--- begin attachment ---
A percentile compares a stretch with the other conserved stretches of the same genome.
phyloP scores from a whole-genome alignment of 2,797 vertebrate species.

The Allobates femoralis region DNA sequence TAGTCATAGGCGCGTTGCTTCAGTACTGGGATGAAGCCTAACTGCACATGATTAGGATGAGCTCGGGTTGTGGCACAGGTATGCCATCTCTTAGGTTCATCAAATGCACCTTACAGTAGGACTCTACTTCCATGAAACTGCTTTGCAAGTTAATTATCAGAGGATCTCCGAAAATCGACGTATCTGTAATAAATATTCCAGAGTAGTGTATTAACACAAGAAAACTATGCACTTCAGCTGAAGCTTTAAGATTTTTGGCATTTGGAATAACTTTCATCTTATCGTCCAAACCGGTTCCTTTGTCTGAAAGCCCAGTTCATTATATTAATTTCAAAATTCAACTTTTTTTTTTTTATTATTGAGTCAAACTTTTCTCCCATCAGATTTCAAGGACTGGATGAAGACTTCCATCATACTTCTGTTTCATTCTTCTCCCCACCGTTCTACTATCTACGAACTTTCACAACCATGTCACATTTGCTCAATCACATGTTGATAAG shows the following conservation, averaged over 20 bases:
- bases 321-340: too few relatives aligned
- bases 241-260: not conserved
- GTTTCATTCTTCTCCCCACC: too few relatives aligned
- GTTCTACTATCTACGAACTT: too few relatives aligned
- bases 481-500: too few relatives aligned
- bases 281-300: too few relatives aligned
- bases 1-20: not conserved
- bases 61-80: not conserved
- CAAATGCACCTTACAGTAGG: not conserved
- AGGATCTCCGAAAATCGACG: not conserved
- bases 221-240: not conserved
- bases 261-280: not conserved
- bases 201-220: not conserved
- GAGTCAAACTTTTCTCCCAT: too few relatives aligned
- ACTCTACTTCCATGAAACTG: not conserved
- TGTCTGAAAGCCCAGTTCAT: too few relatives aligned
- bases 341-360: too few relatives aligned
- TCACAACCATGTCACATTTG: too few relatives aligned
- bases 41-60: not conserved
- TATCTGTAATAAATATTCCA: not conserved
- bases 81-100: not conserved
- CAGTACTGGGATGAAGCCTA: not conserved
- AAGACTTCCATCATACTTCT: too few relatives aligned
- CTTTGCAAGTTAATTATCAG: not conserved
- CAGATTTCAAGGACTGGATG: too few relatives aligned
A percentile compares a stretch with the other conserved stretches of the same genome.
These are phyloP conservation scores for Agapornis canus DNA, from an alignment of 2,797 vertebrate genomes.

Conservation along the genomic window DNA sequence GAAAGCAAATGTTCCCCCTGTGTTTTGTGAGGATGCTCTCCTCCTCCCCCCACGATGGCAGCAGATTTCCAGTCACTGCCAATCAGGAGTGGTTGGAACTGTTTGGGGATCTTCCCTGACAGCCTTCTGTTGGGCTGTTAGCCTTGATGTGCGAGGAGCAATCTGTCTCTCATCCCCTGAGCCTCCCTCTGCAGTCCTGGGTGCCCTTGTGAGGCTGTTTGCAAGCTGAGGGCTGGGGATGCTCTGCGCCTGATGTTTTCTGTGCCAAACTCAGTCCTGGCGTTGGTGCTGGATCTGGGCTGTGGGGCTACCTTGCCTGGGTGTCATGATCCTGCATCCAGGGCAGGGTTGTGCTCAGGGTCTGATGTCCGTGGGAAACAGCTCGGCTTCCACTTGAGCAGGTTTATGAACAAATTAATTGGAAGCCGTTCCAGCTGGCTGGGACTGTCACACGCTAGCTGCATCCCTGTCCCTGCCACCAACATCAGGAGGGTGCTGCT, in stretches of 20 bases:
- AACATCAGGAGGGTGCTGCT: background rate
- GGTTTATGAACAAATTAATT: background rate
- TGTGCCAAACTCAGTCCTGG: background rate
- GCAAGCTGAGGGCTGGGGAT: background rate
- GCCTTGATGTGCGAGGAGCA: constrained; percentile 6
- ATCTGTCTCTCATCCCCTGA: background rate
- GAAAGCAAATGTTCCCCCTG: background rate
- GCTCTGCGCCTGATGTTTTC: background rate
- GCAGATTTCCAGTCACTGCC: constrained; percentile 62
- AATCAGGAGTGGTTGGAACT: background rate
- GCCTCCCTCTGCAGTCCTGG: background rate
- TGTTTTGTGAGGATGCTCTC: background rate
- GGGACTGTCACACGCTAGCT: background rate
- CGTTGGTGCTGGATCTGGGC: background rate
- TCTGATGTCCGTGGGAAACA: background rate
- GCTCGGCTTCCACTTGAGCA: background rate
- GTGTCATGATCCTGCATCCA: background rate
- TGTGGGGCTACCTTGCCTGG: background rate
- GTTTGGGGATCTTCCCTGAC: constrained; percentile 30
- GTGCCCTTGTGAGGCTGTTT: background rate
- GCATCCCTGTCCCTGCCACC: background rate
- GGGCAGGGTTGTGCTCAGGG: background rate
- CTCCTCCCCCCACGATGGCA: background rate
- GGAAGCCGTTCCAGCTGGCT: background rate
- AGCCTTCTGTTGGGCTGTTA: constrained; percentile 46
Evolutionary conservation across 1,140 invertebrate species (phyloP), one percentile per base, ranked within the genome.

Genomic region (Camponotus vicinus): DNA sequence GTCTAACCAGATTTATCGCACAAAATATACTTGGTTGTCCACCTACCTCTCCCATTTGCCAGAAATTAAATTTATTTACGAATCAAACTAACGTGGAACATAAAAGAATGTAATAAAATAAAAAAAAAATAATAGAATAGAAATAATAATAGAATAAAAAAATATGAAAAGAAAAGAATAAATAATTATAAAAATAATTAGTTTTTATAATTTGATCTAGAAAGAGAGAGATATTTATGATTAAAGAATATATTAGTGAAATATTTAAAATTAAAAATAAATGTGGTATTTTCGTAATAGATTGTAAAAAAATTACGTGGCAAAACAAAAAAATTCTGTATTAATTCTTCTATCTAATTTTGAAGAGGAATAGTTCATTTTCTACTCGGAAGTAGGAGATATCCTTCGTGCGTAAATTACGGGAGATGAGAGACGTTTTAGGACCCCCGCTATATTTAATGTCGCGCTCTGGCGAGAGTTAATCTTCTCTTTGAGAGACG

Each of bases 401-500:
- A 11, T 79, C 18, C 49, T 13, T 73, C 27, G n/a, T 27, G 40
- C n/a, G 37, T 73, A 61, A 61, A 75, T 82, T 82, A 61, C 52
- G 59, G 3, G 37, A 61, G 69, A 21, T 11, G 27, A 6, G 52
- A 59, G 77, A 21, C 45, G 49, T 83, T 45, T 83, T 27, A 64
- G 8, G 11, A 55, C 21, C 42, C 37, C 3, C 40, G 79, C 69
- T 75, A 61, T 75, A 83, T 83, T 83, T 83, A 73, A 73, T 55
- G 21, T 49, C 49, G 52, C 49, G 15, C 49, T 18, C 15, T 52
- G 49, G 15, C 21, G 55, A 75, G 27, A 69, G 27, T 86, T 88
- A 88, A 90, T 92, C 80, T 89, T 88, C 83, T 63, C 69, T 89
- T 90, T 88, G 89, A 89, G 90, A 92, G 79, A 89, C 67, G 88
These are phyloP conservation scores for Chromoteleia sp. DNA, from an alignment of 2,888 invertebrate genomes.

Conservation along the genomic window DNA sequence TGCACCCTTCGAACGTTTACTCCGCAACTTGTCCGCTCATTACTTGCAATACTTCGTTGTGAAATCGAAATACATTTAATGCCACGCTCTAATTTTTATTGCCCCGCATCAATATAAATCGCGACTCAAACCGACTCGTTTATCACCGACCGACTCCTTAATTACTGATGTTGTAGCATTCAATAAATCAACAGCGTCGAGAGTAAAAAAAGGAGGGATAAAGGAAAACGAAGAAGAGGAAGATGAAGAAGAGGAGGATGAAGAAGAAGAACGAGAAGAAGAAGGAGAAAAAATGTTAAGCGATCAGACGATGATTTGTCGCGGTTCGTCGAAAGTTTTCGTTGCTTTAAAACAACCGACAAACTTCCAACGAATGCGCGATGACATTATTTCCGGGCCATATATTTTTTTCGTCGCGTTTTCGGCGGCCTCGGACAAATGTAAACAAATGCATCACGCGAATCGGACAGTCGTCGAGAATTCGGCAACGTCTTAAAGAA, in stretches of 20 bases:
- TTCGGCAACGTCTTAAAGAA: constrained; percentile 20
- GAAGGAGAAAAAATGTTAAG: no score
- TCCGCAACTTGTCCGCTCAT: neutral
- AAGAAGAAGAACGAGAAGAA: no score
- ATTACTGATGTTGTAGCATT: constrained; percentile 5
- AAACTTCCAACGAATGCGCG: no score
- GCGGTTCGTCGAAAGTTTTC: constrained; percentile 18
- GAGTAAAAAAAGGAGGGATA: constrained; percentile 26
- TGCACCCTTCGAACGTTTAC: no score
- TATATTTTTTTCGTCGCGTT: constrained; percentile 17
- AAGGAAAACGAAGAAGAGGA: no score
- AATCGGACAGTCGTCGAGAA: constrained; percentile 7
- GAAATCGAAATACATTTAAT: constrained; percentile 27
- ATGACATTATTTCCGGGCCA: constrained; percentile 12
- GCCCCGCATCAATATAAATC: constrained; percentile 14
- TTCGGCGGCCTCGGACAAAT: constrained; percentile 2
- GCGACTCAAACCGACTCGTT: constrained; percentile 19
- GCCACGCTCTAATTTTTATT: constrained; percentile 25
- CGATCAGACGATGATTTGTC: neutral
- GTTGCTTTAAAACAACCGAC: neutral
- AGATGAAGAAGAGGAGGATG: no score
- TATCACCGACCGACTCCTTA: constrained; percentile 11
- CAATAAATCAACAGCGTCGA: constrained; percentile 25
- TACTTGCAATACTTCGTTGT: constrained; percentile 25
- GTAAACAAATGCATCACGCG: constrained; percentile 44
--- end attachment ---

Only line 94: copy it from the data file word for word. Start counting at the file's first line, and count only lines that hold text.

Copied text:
- CAATAAATCAACAGCGTCGA: constrained; percentile 25